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I would like to use shared memory between several processes, and would like to be able to keep using raw pointers (and stl containers).

For this purpose, I am using shared memory mapped at a fixed address:

segment = new boost::interprocess::managed_shared_memory(
    1048576, // alloc size
    (void *)0x400000000LL // fixed address

What is a good strategy for choosing this fixed address? For example, should I just use a pretty high number to reduce the chance that I run out of heap space?

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If you are on Windows, VMMap can help you choose, but you should also realize that other applications on the system not under your control can inject their DLLs into your memory space, invalidating any decision you make. –  Andy Finkenstadt May 9 '11 at 17:31
You may want to consider some sort of Election protocol between the applications that attempt to share space, where they can negotiate the common address to be used between them. Or, just use the correct boost::interprocess::shared_ptr<family> objects. They are designed for as best performance as you can reliable get, given that they are effectively segment + offset. Is the application so performance sensitive that this extra indirect lookup matters? –  Andy Finkenstadt May 9 '11 at 17:33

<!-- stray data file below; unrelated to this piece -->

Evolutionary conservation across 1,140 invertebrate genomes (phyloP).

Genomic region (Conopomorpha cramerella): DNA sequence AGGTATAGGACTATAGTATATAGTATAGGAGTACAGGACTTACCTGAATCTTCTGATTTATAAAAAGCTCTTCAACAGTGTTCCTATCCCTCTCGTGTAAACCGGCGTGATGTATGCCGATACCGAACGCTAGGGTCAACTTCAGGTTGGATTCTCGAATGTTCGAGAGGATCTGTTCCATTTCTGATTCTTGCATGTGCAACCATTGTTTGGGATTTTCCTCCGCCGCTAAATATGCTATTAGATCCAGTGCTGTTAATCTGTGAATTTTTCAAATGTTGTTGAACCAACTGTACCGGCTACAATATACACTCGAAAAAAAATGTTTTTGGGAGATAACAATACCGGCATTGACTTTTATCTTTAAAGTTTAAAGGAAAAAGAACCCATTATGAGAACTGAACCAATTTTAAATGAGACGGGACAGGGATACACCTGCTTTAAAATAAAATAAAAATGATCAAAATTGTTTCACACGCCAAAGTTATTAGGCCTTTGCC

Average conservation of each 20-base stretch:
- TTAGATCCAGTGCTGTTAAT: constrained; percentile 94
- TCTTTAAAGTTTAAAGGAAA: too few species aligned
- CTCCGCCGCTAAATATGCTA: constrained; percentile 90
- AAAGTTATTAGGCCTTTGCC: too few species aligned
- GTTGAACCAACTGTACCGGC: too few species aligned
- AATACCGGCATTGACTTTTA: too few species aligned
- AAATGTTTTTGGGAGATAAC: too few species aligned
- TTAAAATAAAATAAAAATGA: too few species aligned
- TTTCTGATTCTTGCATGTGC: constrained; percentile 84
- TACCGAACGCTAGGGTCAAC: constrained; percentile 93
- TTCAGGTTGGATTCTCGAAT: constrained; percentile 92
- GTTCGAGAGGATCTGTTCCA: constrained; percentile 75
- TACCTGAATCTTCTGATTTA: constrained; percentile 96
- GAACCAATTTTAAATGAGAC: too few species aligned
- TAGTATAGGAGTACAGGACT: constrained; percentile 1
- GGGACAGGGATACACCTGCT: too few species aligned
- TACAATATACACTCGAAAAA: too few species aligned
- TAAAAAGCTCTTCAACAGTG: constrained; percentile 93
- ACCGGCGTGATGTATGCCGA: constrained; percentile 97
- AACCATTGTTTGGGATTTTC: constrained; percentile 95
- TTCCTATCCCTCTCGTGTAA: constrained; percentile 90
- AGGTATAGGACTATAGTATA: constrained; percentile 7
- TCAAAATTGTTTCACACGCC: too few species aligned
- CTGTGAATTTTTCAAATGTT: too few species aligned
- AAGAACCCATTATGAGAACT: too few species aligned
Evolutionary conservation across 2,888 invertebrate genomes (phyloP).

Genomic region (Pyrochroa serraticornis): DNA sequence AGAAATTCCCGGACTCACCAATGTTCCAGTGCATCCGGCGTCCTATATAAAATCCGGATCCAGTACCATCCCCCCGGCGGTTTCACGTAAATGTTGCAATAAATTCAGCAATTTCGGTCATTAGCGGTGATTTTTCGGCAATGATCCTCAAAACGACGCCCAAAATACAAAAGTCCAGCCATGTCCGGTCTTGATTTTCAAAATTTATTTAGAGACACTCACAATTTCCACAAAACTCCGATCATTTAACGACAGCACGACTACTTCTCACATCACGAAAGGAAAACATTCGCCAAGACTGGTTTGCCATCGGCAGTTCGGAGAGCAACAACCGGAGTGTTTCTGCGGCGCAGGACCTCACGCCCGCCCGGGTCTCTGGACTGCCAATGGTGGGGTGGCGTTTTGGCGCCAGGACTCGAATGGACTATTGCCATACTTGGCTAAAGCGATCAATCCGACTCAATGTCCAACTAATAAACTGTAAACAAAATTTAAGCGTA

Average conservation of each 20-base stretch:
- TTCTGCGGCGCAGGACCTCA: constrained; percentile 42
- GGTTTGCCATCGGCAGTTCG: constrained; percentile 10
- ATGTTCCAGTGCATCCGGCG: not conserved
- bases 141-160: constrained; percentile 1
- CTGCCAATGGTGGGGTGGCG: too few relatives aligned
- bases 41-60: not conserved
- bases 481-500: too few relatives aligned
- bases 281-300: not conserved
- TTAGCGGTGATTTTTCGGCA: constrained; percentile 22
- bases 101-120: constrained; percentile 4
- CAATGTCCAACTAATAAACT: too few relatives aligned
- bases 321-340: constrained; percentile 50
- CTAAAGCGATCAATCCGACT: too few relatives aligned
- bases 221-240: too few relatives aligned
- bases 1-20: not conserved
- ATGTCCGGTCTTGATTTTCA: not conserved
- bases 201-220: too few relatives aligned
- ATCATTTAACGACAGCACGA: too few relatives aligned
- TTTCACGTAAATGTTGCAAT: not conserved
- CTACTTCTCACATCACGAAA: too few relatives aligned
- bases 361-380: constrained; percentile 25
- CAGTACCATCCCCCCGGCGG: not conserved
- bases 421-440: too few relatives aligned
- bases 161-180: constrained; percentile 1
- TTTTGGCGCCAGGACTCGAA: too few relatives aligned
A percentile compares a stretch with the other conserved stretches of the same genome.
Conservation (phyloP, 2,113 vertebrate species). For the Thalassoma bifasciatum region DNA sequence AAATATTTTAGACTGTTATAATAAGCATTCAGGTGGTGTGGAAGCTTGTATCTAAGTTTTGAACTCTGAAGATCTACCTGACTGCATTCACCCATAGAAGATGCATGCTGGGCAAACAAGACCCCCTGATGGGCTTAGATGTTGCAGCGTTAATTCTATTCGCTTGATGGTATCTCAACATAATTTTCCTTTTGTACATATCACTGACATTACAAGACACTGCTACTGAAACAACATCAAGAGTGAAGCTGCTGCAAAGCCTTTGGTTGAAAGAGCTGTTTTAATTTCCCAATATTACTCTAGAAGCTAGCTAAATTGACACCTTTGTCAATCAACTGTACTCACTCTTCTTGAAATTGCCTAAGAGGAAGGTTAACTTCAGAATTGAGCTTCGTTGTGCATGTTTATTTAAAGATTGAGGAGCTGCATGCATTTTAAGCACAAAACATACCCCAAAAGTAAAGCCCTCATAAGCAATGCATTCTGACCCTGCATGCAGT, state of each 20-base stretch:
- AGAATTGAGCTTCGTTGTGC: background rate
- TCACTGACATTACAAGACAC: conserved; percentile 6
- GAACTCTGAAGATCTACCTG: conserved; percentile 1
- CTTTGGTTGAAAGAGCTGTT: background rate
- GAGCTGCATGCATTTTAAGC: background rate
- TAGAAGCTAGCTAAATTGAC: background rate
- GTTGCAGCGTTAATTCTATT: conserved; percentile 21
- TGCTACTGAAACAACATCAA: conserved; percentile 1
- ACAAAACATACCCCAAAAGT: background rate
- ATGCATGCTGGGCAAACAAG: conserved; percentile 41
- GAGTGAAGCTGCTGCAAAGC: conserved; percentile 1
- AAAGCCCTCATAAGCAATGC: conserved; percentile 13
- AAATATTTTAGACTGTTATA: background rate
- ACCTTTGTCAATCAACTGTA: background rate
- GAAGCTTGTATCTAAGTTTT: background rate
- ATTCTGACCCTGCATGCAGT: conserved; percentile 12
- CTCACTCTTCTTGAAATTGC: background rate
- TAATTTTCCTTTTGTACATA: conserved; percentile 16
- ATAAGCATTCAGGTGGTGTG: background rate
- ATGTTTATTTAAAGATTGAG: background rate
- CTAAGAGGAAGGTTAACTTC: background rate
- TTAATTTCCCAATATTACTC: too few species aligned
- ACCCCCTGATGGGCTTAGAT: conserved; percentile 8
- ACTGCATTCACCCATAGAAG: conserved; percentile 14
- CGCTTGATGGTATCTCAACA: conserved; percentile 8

Also, run out of heap space is unlikely. The heap managers ask the operating system for additional memory when it needs to grow the heap. The heap is not (usually) one large arena, but many linked together. –  Andy Finkenstadt May 9 '11 at 17:35
Or, what @Joseph Garvin said while I was typing up all my comments. :-) –  Andy Finkenstadt May 9 '11 at 17:36
Why do you not instead use a STL allocator which allocates exclusively in a specific block of memory, given a start address and a length? You can then use a named memory mapping in every process (resulting in whatever-address) and hand the mapping's address+length to the allocator. This seems a bit less failure-prone to me than relying on and tampering with fixed addresses. –  Damon May 9 '11 at 17:56

4 Answers 4

up vote 13 down vote accepted

This is a hard problem. If you are forking a single program to create children, and only the parent and the children will use the memory segment, just be sure to map it before you fork. The children will automatically inherit the mapping from their parent and there's no need to use a fixed address.